Mortgage Rates This Week: Inflation Data and Fed Chairman Powell’s Testimony, Times Two
Bond investors who exert the biggest influence on home loan rates by deciding the yields they’re willing to take for mortgage-backed securities are focused this week on a Tuesday morning Labor Department report that will show what consumer prices did in June.
When consumer prices go up, it’s called inflation – the bogeyman of the bond market, because it erodes long-term profits, and there are few investments longer than bonds containing home loans.
Last month’s Consumer Price Index report spooked the markets because the data showed U.S. prices rose in May at the fastest rate since 2008, a bigger jump than economists had expected. The average rate for a 30-day fixed mortgage increased 13 basis points the week after the June report, as measured by Optimal Blue.
Since then, the Federal Reserve has been trying to convince investors that the price surge compared to a year ago – a time when most of the U.S. was in lockdown – will be temporary, exacerbated by supply-chain snafus and material shortages that will normalize as the pandemic ebbs. It took three weeks of reassurances from central bankers before mortgage rates returned to the level they were at before the inflation report.
This week’s CPI report is expected to show that consumer prices rose 4.9% from a year ago, according to a forecast by Trading Economics. That’s slightly better than the 5% that prompted a panic a month ago.
Also on the radar screen for investors: a double-header appearance of Fed Chairman Jerome Powell, who is slated to give his semi-annual testimony to Congress. On Wednesday, Powell appears before the House Committee on Financial Services and on Thursday he will testify at a hearing of the Senate Committee on Banking, Housing and Urban Affairs.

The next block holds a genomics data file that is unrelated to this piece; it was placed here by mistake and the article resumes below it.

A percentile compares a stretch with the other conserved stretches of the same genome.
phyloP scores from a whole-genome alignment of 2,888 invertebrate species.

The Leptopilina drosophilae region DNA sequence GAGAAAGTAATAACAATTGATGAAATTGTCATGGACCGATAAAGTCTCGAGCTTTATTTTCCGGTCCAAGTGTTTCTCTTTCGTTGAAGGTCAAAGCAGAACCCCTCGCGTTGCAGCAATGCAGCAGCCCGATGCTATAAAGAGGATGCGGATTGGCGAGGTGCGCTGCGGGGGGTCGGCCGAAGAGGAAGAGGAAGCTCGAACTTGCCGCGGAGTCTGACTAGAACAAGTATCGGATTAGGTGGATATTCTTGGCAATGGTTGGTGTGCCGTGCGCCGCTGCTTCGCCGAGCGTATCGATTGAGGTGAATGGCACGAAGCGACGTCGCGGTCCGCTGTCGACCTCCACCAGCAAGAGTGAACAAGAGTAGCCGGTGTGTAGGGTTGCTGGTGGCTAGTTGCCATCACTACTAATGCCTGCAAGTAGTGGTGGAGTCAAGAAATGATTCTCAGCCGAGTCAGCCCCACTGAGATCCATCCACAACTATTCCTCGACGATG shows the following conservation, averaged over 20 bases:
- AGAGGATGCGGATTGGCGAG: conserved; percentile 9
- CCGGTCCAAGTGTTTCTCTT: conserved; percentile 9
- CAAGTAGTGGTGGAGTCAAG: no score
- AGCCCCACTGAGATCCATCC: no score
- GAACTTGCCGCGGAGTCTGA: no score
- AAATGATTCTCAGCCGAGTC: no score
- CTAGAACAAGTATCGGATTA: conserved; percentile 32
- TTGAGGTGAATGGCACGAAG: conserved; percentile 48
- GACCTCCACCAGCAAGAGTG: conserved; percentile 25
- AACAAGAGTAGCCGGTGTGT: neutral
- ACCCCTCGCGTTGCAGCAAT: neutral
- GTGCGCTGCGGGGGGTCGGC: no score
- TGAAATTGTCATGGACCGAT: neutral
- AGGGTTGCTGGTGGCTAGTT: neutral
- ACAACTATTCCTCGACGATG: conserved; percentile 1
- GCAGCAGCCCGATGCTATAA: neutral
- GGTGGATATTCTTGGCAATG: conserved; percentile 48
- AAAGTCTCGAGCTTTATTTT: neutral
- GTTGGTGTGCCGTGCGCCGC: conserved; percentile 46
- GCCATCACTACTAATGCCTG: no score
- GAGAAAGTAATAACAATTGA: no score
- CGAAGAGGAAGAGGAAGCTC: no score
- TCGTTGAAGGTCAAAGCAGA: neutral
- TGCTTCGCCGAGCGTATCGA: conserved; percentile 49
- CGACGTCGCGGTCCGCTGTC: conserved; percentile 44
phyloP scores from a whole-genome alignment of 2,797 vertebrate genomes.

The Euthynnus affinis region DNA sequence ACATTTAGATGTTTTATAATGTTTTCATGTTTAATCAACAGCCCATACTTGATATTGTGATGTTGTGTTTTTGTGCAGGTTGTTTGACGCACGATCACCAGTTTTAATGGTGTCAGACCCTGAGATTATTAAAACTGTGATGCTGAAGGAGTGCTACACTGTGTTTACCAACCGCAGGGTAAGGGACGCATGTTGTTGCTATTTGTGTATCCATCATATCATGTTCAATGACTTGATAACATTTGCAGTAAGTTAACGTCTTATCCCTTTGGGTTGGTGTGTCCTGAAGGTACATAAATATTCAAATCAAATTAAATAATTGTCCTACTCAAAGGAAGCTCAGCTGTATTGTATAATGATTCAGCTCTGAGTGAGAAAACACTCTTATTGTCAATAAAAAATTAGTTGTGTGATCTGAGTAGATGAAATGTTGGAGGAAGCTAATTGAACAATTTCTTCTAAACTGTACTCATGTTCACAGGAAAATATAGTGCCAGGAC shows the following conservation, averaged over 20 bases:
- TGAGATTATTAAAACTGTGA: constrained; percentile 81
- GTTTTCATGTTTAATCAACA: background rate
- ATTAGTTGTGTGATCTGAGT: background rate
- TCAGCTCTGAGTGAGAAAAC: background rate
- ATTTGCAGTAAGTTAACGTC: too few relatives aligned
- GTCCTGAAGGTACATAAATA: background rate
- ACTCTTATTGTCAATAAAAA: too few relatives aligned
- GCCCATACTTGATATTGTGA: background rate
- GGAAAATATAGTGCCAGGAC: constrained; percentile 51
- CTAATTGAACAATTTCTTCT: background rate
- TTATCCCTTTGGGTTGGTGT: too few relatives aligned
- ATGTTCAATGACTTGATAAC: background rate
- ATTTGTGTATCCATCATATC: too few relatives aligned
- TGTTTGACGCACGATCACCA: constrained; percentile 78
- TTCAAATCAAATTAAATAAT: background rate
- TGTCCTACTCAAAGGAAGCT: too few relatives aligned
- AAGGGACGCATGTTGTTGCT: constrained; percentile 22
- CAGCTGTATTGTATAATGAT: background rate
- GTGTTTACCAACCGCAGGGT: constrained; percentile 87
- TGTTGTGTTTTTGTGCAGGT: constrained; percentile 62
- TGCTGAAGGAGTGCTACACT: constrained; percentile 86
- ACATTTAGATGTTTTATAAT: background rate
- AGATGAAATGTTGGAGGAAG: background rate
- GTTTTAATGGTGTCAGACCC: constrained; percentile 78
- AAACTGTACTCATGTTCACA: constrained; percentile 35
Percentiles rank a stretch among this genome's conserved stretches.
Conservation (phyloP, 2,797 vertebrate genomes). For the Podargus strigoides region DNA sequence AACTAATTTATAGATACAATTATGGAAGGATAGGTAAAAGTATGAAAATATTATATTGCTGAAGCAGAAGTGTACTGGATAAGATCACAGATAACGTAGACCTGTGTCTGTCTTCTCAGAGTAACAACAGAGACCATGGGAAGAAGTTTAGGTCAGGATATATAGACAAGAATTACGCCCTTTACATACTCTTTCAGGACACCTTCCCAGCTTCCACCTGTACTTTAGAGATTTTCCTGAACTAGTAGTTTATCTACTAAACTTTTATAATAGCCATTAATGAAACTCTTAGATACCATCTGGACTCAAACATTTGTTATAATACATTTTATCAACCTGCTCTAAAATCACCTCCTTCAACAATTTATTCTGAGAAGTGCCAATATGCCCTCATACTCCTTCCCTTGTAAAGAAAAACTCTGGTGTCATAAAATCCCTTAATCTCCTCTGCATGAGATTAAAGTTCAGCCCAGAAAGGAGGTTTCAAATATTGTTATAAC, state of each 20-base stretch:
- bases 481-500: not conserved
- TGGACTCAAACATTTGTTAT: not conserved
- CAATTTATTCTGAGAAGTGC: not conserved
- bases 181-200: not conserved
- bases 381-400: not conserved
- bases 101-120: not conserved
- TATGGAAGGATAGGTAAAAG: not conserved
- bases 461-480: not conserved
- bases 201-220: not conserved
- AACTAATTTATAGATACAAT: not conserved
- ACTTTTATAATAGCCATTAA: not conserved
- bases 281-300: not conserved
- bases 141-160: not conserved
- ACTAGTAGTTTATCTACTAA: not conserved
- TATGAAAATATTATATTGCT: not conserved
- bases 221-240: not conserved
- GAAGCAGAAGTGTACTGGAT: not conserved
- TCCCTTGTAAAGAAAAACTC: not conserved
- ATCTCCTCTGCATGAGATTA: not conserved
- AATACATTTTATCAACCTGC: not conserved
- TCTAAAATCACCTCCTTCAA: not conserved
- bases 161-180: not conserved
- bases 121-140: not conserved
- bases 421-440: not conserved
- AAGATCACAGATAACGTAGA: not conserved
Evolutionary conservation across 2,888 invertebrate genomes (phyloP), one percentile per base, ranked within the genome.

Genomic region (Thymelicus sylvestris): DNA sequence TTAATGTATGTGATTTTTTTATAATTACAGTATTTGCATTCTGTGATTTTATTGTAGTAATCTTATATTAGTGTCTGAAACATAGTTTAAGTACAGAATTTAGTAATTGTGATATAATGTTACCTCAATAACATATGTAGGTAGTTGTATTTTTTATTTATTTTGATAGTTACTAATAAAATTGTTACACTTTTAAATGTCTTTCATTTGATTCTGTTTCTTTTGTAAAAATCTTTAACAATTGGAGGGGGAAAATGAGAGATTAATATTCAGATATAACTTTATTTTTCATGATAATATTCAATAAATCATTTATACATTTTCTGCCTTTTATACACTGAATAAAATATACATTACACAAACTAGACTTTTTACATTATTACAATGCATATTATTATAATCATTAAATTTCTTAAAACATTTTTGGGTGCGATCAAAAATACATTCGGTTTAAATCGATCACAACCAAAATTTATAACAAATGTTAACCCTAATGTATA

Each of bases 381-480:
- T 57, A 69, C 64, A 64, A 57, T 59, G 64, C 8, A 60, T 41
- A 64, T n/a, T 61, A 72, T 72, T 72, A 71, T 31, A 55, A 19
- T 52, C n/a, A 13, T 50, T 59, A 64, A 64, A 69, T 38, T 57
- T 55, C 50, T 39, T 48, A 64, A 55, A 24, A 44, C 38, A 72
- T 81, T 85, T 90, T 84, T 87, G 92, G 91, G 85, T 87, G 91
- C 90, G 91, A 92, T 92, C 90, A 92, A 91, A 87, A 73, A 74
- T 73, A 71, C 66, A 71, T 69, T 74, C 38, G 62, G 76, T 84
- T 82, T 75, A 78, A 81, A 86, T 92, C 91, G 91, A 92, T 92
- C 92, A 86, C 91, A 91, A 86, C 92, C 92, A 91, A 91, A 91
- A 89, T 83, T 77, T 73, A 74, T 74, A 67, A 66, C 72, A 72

Both sessions typically start with a lengthy statement from Powell, followed by questions from members of the committees.
If anything occurs that moves the bond markets – and, thus, mortgage rates – it would happen during the question and answer periods, because Powell’s prepared remarks are crafted to soothe investors, not worry them.
When Powell was first nominated by President Donald Trump in 2017 to head the central bank, and approved by the Senate in 2018, he was known as a plain-speaking economist. He learned to measure each word after verbal missteps, including during a July 2019 press conference, jolted the financial markets and wiped out billions of dollars of value within hours.
Powell endured months of name-calling and taunting by Trump during the year before the pandemic. In September 2019, Trump tweeted that Powell was a “bonehead” and an “enemy” of the U.S. after the chairman refused to yield to White House pressure for a “big” rate drop to goose the economy.
Because Powell refused to yield, the central bank kept its gunpowder dry and was able to slash interest rates to near zero at the beginning of the pandemic, from 1.75% – a shot in the arm to the economy as it struggled with the worst economic collapse since the Great Depression.